I survived Membership Training. If anything I got off too easy. A ride became available around 12:30 am and I took it… just about the time I was starting to enjoy myself.

It turned out to be a day-long affair. We went out to lunch at a restaurant in Dalmaji Hill called “House on the Hill” to celebrate a colleague’s promotion to associate professor. It was a nice sunny day, so we ate out on a spacious terrace with a beautiful view of the bay. The cherry blossoms are in full bloom, so afterward we walked around the hill and wandered among the pink and white trees. We finally walked up to a high viewpoint where we could see far into the distance.

View of Busan from Dalmaji Hill

Cherry blossoms on Dalmaji Hill

From there we went to Beomosa Temple. I was here about a year ago for Buddha’s birthday. At that time it was packed and festive, with lanterns hanging all around the complex. This time was just the opposite: virtually empty, with only a handful of worshipers and just as many monks wondering around.

Beomosa Temple, April 2008

By this time it was around 5 pm, so we made our way to Geumjeong, where the MT was being held. This is one of those Busan sites I’d yet to visit. We hiked along the old fortress wall leading to one of Busan’s fortress gates. We continued down into the village and I heard some traditional drumming. I asked a colleague what it was and he said it was probably a religious ceremony. I had to check this out, so we all walked in the direction of the drumming. When we arrived I saw two huge dead pigs with massive old blades and spears meant to hack the poor thing apart. Inside the old house was a woman dressed in traditional clothes. Her eyes were closed and she was twitching a little and seemed to be talking to no one. A colleague of mine said “she’s obsessed.” “You mean possessed?” I asked. She apparently had another spirit inside her and was speaking through the spirit. The Koreans seemed to be getting uncomfortable and kind of freaked out, so we didn’t linger long. I wish I could have taken pictures of the pigs and the goings on there, but I didn’t have the guts to pull out my camera.

It was time for dinner, so we opted for the local specialty, black goat bulgogi. It was a little on the chewy side but really tasty. The head professor is quite an alcohol alchemist, and he made a soju/maekju ‘kiss’ with the two bottles, combining the two together. It was very impressive. A little later we were served boiled chicken. I was told this is different from the chicken you normally get in Busan; rather than living in cages, these chickens are raised in the village farms. It was damned tasty.

Soju and maekju swap spit.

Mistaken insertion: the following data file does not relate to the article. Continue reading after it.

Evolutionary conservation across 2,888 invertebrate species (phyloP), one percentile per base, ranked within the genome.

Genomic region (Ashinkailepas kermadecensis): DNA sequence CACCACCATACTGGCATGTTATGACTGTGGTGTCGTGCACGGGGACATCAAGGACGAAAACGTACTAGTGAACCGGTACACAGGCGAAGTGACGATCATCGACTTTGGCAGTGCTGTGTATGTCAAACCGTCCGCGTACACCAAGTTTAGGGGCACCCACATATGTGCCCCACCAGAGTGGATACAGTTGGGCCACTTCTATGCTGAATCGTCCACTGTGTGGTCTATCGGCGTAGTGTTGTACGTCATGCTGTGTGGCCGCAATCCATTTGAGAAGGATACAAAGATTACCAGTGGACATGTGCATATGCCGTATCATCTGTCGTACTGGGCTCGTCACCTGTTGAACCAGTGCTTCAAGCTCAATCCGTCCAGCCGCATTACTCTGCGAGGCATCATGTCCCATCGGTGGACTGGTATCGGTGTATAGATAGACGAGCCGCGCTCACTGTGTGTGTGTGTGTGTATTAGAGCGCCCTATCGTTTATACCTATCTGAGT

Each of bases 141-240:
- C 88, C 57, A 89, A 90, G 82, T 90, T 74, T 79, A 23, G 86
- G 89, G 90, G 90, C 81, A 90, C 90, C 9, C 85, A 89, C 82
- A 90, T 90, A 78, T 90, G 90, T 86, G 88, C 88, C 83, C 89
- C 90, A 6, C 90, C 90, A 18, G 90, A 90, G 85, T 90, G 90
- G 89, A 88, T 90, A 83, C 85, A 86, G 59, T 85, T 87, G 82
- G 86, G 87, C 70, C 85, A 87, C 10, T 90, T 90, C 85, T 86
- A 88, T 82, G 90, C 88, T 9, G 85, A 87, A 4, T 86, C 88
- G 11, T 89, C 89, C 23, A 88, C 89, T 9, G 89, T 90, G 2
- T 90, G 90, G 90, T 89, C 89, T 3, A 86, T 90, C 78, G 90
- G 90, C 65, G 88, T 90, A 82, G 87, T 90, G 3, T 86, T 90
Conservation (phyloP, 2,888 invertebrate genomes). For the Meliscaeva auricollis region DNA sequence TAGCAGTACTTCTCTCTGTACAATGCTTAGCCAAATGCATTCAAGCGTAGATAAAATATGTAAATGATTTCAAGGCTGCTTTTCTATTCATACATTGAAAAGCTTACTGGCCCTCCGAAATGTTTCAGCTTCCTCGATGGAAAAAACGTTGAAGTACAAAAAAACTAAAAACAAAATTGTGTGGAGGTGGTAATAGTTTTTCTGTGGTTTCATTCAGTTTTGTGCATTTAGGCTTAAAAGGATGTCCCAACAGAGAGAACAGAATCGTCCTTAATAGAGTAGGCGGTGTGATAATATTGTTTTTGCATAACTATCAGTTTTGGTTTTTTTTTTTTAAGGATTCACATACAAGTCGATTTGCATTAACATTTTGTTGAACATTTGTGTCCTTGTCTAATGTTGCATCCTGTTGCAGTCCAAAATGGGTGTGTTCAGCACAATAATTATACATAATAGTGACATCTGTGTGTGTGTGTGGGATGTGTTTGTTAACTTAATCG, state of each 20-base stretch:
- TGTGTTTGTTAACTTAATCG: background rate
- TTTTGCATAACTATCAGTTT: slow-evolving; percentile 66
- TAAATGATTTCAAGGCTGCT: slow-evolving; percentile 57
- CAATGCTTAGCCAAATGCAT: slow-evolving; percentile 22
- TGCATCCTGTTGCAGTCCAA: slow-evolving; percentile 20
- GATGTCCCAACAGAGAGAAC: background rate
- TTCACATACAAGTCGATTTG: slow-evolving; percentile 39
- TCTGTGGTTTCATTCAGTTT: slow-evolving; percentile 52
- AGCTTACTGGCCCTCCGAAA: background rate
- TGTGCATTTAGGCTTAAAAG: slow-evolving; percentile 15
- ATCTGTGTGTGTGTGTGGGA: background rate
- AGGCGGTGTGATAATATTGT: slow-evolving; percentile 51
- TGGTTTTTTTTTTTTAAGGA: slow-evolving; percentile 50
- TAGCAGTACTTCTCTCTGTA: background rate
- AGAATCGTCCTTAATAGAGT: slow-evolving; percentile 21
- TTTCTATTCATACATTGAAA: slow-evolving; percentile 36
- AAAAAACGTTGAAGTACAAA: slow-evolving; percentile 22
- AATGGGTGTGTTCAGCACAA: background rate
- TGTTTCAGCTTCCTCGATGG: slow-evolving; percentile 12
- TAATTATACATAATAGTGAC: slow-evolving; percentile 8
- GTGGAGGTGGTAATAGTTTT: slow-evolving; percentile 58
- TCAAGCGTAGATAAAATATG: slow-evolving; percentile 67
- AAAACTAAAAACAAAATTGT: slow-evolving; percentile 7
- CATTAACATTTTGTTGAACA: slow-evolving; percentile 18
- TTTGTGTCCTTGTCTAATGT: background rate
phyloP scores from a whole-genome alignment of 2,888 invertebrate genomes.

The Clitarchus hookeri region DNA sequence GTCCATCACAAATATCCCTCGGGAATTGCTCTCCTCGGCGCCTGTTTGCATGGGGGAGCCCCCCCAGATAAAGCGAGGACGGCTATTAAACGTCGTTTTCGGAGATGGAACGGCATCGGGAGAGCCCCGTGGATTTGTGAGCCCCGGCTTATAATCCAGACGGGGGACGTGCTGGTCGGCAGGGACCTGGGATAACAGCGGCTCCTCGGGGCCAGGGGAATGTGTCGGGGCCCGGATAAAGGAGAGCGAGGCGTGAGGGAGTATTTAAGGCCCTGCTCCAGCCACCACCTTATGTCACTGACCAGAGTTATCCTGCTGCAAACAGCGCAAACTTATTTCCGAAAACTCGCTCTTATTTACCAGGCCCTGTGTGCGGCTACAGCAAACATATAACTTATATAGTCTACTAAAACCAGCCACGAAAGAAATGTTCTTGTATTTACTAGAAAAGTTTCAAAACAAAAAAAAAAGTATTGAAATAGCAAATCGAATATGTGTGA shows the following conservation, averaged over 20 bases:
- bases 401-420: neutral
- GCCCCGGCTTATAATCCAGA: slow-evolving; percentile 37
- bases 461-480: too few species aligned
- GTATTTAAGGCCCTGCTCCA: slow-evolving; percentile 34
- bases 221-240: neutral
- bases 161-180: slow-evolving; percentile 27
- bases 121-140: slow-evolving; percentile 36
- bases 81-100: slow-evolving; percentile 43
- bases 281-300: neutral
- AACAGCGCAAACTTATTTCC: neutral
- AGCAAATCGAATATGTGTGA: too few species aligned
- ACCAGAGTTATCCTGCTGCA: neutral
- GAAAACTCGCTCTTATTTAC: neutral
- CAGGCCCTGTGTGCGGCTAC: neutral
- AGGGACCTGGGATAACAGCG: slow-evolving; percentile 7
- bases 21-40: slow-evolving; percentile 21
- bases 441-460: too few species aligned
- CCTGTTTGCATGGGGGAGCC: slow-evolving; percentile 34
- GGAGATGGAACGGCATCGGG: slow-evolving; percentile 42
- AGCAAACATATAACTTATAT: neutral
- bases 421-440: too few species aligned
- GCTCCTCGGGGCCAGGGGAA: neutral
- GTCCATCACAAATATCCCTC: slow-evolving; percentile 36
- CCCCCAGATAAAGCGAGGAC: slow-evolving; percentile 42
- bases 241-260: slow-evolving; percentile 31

Then, finally, it was time to go to MT. We arrived in the middle of the student theatrical performances. I use that term not knowing what else to call it. During the day, students gather in groups to work out skits, dances, and singing performances at night. It’s all comedic, and apparently the whole point is to cajole the freshman into making total fools of themselves. On that level, it works brilliantly, and the students love it. I’d seen it all before, but our new foreign professor from Germany turned to me, a shocked look on his face, and said “What planet am I on?”

At one point, the show stopped and all faculty was led to the stage. We all lined up and the students went absolutely rockstar crazy, screaming and cheering. At one point they all chanted my name. I was completely embarrassed, but I admit, my ego loved it.

For the next hour we sat around and bullshitted about nothing, waiting for the students to finish their show. Then at around 11 all the faculty split up to visit the six or eight different rooms packed with soju-drinking students. I picked a room and went in. I saw many of my students there who said hello. But oddly enough, after a few minutes most of them left. Hey, what about my rock star treatment? Maybe they can do that from a safe distance, but when it comes to possibly having face-to-face conversation, they’re scared.

I went to another room and got questioned about all the various personal aspects of my life. I also got the same question I got last semester, one I’m always glad to answer: What do you think of Korean students? I told them that they’re sweet, smart and dedicated, but that they’ve got to express themselves more. Don’t be so shy, speak your mind, have an opinion, that sort of thing.

In the third room I saw my personal student assistant who was sitting with some of my students from last year. That was fun because I know them already so there’s a comfort zone there. Just as I was starting to enjoy myself, I was given a window of escape. One of the professors was leaving. If I didn’t take this ride I’d have to stay all night. And who knows when they’d leave the next day? So I said goodbyes and got in the car.

Once back into town, rather than go home, I went out to a club where I knew a lot of my friends would be. Some of the local bands were playing and the place was packed with all the regulars and then some. I hung out among the drunken foreigners for about an hour and got a cab back home at about 3 am.


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